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AFBAmerican Foundation®
for the Blind

Expanding possibilities for people with vision loss

How We Deliver

The Helen Keller Digital Archive

The Helen Keller Digital Archive officially launched in mid-June. Comprising more than 160,000 artifacts, the archive is the world's first fully accessible digital archival collection, and is the largest repository of historical content about Helen Keller, the world-famous author, political activist, and humanitarian. Due to their fragility, many of the items in the archive were previously unavailable to the public; this digitization project now makes these items available to audiences throughout the world.

Available at The Helen Keller Archive, this comprehensive online collection was generously supported by the National Endowment for the Humanities and American Express, with oversight by AFB Archivist, Helen Selsdon, whose vision and persistence made the dream of an accessible digital archive a reality.

AFB and Comcast 

AFB has teamed with Comcast to survey people who are blind and visually impaired to gauge TV-watching behaviors and awareness of accessible technologies. The results, which were released earlier this year, show that most people who are blind or visually impaired watch four or more hours of TV per day —almost as much as the general public. Many of those surveyed reported that assistive technologies, like video description, text-to-speech, and voice control, are helpful as they watch TV, but according to the study, much more can be done to increase awareness of these tools.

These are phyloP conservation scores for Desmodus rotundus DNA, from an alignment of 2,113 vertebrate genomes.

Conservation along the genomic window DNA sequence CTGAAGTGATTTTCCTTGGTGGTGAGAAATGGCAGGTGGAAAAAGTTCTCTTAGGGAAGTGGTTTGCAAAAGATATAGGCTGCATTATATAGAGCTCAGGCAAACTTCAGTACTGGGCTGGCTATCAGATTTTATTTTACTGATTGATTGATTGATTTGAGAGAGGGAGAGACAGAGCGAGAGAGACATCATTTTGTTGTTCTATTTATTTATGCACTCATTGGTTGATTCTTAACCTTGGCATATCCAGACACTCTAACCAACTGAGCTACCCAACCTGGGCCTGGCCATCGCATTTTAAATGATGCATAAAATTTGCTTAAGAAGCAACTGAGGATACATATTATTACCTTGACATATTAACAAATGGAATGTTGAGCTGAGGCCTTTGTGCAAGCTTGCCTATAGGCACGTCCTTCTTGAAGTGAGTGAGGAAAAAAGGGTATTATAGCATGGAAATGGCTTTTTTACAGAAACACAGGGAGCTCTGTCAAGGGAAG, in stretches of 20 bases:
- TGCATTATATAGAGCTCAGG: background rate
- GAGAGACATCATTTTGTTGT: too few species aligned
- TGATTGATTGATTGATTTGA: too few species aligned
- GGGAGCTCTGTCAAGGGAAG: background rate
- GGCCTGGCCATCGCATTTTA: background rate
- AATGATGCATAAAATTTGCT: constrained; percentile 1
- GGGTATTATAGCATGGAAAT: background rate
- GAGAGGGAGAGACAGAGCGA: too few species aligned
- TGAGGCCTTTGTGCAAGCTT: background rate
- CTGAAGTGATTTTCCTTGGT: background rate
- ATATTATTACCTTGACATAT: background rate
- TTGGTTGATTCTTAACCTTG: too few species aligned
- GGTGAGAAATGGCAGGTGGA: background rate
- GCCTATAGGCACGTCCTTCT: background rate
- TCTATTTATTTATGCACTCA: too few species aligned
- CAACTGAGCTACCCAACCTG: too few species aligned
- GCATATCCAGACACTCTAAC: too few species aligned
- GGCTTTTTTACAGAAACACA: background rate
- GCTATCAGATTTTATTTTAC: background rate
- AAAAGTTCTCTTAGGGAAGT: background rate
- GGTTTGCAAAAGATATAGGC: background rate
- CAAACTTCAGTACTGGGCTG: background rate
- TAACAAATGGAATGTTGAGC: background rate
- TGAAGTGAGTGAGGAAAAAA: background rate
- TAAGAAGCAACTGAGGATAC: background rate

Global Accessibility Awareness Day 2018

May 17 marked the seventh Global Accessibility Awareness Day (GAAD), the goal of which is to get everyone talking, thinking, and learning about digital access/inclusion and people with different disabilities.

AFB took this opportunity to share our own resources to get the public thinking about accessibility by putting together a free webinar to commemorate the day. The webinar featured presentations by Cristopher Broyles, chief consulting solutions officer; Matthew Enigk, accessibility engineer; and Lee Huffman, editor of AccessWorld. Topics ranged from recent advances in the accessibility space to the common characteristics of successful accessibility programs. It also included an overview of AccessWorld, AFB's online magazine devoted to technology as it relates to people with vision loss, as well as a look at the solutions and services AFB offers to augment and support corporate accessibility programs. The archived webinar and transcript are both available on AFB's website.

Black and white photo of Helen Keller sitting with a dog

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